“So? That should help us, right? More people have a reason to get into space, and…”

    Anne shook her head, and A.J. felt his face flush with embarrassment as he saw Hank’s almost pitying look. “You’re such a genius with your stuff that I keep forgetting that you’re also as clueless as a kid sometimes. No, it hurts us. Because all the countries involved are now going to be using all of their available launch capacity to start building their own ships so they can hopefully find something—like another Bemmius base—that they can claim for their own use under the Buckley Addendum. So…”

    Now he got it, and A.J. cursed aloud. “Son of a bitch. So there is no ‘available’ launch capacity for us to use! That means that we’ll be competing directly with the government for its own launch capacity. They’ll sell it to us, probably, for ‘humanitarian’ reasons—translated: they won’t let us starve to death, probably—but they’ll make it so expensive that we’ll eventually have to give up and come home.”


    He slammed his fist on the table. “Dammit, they can’t do that! We fucking gave them Mars! They wouldn’t even have found that stuff without me! If Ares hadn’t shown them up early on, they wouldn’t even be landing there now!”

    Hank shrugged. “Fair doesn’t mean much in politics. We aren’t getting anywhere with that line of thought. We need a solution.”

    “Sure, I’ll just cover myself with Faerie Dust, think a few Good Thoughts, and fly my ass back to Mars!” A.J. knew he shouldn’t be directing his anger at either Hank or Anne, but he ached all over and this new turn of events was… well, just too much. He’d spent most of the last month working like a demon at Dust-Storm, only to be pulled out by an emergency call from Hank, leading to him spending almost everything he had to save Ares from a bunch of idiots… and now another bunch of idiots was threatening the whole project. “Sorry.” He thought for a moment. “What about the U.N.?”

    “Talked with Glenn and Joe on that a few hours ago,” Hank answered. “Our guess is that since the U.N. doesn’t have any launch capacity of their own, they’ll be a long way from building anything. Their best bet will probably be to use the reactor as a power source for Phobos Station or something like that. The countries agreed to let the U.N. be the arbitrator because that was the only deal everyone could live with, but don’t think any of them like it. We also don’t know yet who’s going to be in charge of the Interplanetary Research Institute, which is the body that will be running that part of the show. A couple of candidates could be useful, but a few of the others would be actively hostile to us for a lot of reasons.”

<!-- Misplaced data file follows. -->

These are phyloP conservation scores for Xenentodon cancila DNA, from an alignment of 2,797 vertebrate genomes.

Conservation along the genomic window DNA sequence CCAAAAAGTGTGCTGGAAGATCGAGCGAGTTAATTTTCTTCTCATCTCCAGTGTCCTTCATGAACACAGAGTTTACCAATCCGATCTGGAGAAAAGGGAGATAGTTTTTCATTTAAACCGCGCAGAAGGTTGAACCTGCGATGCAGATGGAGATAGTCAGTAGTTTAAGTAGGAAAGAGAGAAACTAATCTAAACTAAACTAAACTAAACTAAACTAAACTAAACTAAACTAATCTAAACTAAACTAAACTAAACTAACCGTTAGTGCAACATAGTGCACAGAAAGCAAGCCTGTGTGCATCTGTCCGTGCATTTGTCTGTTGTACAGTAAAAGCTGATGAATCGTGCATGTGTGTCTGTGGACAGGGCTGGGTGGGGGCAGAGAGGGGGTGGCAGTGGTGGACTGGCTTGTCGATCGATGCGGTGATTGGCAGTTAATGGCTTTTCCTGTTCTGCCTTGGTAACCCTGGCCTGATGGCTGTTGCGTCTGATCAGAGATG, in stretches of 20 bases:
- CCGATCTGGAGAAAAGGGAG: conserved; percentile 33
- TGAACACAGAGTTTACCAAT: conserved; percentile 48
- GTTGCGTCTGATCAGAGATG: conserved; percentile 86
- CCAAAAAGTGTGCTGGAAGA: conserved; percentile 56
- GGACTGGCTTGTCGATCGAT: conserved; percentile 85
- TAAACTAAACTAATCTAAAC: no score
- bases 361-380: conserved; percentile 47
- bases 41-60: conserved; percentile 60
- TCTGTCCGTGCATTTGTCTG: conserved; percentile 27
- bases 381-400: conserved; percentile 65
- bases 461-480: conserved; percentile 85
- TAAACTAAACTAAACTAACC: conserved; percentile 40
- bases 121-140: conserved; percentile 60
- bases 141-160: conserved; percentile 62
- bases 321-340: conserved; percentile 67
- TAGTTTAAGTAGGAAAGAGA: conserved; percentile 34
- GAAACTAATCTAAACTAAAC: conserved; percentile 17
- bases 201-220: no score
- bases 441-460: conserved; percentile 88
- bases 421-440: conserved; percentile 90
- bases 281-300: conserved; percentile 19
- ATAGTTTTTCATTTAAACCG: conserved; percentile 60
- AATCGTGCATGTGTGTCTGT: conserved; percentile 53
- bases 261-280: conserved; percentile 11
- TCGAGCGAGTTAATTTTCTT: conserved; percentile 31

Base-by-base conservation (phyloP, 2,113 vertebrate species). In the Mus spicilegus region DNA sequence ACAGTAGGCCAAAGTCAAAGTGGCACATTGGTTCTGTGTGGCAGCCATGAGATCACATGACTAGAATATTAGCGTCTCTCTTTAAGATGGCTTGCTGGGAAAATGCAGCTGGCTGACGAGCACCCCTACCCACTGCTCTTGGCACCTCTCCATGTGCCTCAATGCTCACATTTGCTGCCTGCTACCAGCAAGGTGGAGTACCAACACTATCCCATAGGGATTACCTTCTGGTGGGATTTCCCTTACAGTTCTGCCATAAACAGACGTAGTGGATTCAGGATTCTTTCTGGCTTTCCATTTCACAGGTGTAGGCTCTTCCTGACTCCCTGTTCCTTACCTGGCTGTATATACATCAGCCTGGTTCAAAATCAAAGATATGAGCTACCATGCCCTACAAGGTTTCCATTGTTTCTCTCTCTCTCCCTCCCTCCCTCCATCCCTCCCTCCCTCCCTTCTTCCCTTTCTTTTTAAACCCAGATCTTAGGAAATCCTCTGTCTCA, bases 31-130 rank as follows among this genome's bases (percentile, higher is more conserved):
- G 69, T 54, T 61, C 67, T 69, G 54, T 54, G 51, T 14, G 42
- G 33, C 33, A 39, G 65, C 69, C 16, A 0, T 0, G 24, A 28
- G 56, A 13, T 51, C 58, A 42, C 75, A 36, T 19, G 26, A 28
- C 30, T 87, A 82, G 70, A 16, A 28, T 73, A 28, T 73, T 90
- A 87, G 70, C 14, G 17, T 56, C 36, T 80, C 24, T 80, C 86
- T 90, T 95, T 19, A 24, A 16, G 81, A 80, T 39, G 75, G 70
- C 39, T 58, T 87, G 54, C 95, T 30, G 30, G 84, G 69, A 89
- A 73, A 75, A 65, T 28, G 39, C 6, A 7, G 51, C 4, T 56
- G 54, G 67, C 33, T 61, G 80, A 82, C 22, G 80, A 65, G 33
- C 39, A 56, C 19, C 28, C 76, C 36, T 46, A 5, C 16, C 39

Something was nagging at A.J.’s subconscious. Something about the mission to Mars… the original crew of Nike… things said… that argument he’d had with Jackie, back in the restaurant before the disaster… Taken off the crew… Dammit, what was it?

    “So you think the space-capable powers will be competing?”

    “Right now it looks like it. Maybe the other four will form some kind of temporary alliance to catch up with the United States, but in any case they’ll be using everything they’ve got to make parity. Nothing left for us.”

    The idea was right there, almost in his hands. “So…” he said slowly, “we need more launch capacity. We can’t build it, right?”

    “You know those numbers, A.J. Yes, we could, if we had time. But… I’m guessing we can keep things running for a year or two on Mars, drawing on the credit we’ve got and so on, but if we have to build our own launch capacity, that goes way down. And of course then to re-establish ourselves we’ll need more launch capacity—assuming that someone doesn’t find some legal wrinkle to use that makes our leaving the area weaken our claim. Which they might.”

    Launch capacity. Outside launch capacity. Outside launch capacity that wouldn’t be focused on building other people’s ships. Why did he keep thinking of Jackie? She was a great engineer, but—

    And then it hit him, in a blaze of inspiration. An ally, a reason, something that only one man would both understand and be able to make work. Somehow he knew this was the only chance they had.

    Feeling his tired muscles scream in his thighs, A.J. stood. “I think there’s a way. We can’t do it, no. We need to keep our money for surviving long enough. But if we can convince one of the other countries to help us directly –“

    Hank and Anne looked at him quizzically. “At their own expense?”

    “No, for their own benefit. Oh, don’t look at me like that, I’m not stupid enough to think that I could convince any politician of anything like that. But I know one guy who could convince anyone of damn near anything. And he would understand exactly what has to be done, too. If I can get him to come here…” He almost ran out of the room, wireless processing already showing a search for the fastest way to contact his target.